School Climate & Safety Federal File

Warning: Don’t Panic

By Jeff Archer — March 27, 2007 1 min read
  • Save to favorites
  • Print

Are terrorists driving school buses? Not as far as anyone knows. And yet, school safety analysts, transportation groups, and federal law-enforcement agencies took pains last week to say there’s no cause for concern in the wake of an FBI alert.

The flurry of attention began with an Associated Press story citing a bulletin by federal authorities that some individuals with suspected ties to extremist groups either are working as school bus drivers or have sought to do so.

Newspapers from Newark, N.J. to Seattle picked up the story. In the nation’s capital, The Washington Times ran a front-page story.

By last week, the news had made the talk shows, with Glenn Beck of CNN telling viewers of a “stunning FBI bulletin you won’t believe.”

FBI spokesman Richard Kolko said the alert merely pointed out that some individuals with possible ties to extremist groups, whom federal investigators are paying attention to, also drove school buses, have sought licenses to drive them, or purchased them.

The bulletin was one in a series issued by the FBI and the U.S. Department of Homeland Security to local law-enforcement agencies. It said that investigators had no reason to think extremists were planning an attack using school buses, and that parents shouldn’t worry.

“The FBI does investigations of things on a routine basis, and one of those things concerns where people work,” Mr. Kolko said. “There is no plot or threat.”

Michael Dorn, a school safety expert in Atlanta who wrote a book on school terrorism, said such stories can distract policymakers from far more likely threats to students’ safety, such as student-on-student violence and health-related heart stoppages.

“We’ve got kids dying in schools from things that are not such far-fetched scenarios,” he said, adding that he knows of one school board that considered putting helicopter-landing pads near its schools in case of a terrorist attack.

Michael J. Martin, the executive director of the Albany, N.Y.-based National Association for Pupil Transportation, argued that federal homeland-security money should be used to better secure school buses. Three years ago, his group asked the agency for $2 billion for satellite-track systems, video cameras, and other items for the nation’s 470,000-vehicle school bus fleet.

The request hasn’t been granted.

See Also

For more stories on this topic see Safety and Health and our Federal news page.

A version of this article appeared in the March 28, 2007 edition of Education Week

Events

This content is provided by our sponsor. It is not written by and does not necessarily reflect the views of Education Week's editorial staff.
Sponsor
Student Well-Being Webinar
Attend to the Whole Child: Non-Academic Factors within MTSS
Learn strategies for proactively identifying and addressing non-academic barriers to student success within an MTSS framework.
Content provided by Renaissance
Classroom Technology K-12 Essentials Forum How to Teach Digital & Media Literacy in the Age of AI
Join this free event to dig into crucial questions about how to help students build a foundation of digital literacy.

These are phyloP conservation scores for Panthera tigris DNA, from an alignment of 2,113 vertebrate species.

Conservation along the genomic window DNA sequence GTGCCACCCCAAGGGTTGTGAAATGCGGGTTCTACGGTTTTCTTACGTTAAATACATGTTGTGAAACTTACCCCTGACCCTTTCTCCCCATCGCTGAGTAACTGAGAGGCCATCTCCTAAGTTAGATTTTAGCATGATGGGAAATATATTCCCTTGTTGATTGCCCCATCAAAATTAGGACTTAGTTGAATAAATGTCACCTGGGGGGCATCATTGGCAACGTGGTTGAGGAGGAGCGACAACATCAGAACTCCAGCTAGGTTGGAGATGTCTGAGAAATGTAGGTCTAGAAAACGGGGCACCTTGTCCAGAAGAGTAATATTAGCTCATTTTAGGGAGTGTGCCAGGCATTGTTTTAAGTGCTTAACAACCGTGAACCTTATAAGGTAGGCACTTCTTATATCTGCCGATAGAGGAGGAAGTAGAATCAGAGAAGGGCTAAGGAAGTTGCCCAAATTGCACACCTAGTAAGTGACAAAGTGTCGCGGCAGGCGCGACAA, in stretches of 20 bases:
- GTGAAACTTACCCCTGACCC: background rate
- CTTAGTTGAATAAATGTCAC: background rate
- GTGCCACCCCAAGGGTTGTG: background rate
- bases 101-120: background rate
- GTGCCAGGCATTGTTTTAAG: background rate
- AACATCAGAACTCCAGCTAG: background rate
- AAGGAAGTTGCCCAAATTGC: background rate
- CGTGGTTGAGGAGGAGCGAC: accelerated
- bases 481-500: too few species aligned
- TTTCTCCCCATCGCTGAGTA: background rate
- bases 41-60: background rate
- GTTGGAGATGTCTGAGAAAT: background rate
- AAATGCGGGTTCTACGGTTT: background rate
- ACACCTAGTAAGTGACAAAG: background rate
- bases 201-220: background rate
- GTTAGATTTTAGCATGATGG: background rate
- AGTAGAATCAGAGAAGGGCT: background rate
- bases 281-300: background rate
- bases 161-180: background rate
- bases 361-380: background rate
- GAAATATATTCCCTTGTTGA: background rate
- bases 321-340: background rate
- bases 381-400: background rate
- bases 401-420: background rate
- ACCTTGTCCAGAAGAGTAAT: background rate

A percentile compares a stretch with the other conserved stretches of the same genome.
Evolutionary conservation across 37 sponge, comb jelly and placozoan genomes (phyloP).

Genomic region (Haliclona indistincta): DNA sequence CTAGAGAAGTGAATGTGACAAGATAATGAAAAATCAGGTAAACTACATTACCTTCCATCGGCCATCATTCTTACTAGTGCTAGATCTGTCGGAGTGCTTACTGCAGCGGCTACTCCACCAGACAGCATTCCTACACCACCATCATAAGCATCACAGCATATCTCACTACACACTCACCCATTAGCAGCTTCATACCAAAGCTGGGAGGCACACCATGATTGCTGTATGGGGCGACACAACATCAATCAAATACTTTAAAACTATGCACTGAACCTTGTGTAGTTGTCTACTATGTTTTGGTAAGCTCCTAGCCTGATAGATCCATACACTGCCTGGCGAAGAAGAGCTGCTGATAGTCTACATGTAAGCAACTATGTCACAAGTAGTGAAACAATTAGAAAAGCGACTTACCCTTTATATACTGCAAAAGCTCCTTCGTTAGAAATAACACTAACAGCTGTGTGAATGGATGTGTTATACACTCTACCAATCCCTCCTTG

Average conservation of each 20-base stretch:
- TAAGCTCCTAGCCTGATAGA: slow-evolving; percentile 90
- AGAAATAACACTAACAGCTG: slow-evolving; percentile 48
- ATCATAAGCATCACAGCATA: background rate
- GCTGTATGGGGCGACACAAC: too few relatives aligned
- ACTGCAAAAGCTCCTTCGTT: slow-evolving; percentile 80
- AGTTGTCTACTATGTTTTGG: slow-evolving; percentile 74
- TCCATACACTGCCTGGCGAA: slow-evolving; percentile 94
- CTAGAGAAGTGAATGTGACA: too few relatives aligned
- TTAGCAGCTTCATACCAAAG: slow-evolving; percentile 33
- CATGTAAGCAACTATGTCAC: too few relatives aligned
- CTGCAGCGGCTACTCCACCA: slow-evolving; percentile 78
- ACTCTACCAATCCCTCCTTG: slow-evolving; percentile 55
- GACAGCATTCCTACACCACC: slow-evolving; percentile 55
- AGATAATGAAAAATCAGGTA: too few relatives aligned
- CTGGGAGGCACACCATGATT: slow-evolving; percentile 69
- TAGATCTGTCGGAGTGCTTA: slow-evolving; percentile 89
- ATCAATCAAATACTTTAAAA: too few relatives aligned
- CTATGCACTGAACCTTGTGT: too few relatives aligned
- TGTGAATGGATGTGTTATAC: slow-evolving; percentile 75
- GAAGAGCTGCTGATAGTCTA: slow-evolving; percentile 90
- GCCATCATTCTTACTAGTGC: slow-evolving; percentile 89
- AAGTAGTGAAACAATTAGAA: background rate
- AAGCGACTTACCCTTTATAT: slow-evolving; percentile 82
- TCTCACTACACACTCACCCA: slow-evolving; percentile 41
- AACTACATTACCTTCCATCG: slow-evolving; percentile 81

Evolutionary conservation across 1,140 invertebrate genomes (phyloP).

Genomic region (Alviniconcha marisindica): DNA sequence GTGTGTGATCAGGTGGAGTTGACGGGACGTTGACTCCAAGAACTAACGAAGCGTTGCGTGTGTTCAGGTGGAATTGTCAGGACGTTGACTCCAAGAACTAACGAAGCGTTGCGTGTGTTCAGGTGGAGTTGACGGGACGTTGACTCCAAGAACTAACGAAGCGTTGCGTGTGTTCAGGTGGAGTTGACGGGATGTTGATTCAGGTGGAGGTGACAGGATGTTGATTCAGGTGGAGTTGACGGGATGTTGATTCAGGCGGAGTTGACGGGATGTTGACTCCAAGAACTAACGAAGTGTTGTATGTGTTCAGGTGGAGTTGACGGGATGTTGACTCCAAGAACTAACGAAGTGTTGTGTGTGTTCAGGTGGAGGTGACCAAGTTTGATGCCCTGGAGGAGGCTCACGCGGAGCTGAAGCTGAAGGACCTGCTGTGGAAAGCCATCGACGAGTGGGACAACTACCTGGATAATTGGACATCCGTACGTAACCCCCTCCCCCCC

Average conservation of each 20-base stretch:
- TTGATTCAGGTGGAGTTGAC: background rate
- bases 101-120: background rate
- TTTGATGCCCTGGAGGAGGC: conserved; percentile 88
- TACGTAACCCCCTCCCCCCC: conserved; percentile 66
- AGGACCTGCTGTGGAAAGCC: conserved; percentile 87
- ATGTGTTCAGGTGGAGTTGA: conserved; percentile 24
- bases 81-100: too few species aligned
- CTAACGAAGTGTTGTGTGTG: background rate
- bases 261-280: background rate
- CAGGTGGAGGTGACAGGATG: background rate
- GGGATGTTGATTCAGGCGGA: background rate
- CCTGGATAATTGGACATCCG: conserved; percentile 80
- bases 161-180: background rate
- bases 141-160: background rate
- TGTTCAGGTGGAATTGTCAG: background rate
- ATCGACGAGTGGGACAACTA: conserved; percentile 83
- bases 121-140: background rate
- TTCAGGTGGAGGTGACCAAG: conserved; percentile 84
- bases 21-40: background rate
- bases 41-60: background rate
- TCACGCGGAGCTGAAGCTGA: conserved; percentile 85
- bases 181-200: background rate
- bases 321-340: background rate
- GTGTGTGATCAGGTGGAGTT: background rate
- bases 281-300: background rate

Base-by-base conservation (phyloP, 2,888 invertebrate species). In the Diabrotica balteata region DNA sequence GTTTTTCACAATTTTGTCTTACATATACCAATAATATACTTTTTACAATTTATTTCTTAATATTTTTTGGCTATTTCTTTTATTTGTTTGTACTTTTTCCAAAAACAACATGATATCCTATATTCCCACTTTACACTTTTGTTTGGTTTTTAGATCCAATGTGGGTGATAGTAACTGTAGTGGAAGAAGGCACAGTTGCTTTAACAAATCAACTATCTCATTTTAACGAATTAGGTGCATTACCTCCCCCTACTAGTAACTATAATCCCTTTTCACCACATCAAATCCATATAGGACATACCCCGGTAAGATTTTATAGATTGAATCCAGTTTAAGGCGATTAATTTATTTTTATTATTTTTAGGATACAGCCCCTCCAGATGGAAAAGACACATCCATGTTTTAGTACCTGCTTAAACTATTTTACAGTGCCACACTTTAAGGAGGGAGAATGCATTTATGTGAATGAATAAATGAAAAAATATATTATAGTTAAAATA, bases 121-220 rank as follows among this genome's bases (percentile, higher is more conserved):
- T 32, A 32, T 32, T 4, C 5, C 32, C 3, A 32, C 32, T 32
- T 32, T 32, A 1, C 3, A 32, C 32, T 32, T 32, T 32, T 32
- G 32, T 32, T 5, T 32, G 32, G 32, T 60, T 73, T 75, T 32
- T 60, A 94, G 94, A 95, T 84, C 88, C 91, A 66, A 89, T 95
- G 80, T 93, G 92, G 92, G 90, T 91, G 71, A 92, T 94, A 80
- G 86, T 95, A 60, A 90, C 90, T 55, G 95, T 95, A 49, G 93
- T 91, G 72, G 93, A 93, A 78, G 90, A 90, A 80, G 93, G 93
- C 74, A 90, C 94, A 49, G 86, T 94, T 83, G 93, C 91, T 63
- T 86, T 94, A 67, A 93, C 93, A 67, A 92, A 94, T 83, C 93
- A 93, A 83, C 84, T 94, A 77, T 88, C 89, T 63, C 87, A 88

EdWeek Top School Jobs

Teacher Jobs
Search over ten thousand teaching jobs nationwide — elementary, middle, high school and more.
View Jobs
Principal Jobs
Find hundreds of jobs for principals, assistant principals, and other school leadership roles.
View Jobs
Administrator Jobs
Over a thousand district-level jobs: superintendents, directors, more.
View Jobs
Support Staff Jobs
Search thousands of jobs, from paraprofessionals to counselors and more.
View Jobs

Read Next

School Climate & Safety Roads Around Schools Are Unsafe, Principals Say. Here's What to Do About It
Traffic conditions aren't fully within school leaders' control. But there are still steps schools can take to help students arrive safely.
4 min read
Focus is on a flashing school bus stop sign in the foreground as a group of schoolchildren cross a parking lot with the help of a crossing guard in the distance.
E+
School Climate & Safety Video Should Teachers Carry Guns? How Two Principals Answer This Question
One has two armed school employees. The other thinks arming teachers is a bad idea.
4 min read
People hold signs in the gallery against a bill that would allow some teachers to be armed in schools during a legislative session in the House chamber on April 23, 2024, in Nashville, Tenn.
People hold signs in the gallery against a bill that would allow some teachers to be armed in schools during a legislative session in the House chamber on April 23, 2024, in Nashville, Tenn.
George Walker IV/AP
School Climate & Safety Former Uvalde Police Chief Indicted Over Response to Robb Elementary Shooting
The former chief and another former officer face felony charges of child endangerment and abandonment.
3 min read
Flowers are placed around a welcome sign outside Robb Elementary School in Uvalde, Texas, Wednesday, May 25, 2022, to honor the victims killed in Tuesday's shooting at the school.
Flowers are placed around a welcome sign outside Robb Elementary School in Uvalde, Texas, Wednesday, May 25, 2022, to honor the victims killed in the shooting at the school.
Jae C. Hong/AP
School Climate & Safety Can a Teachers' 'Bill of Rights' Bring Order to the Classroom?
Alabama's new law gives teachers the authority to remove misbehaving students from class.
4 min read
Image of a student sitting outside of a doorway.
DigitalVision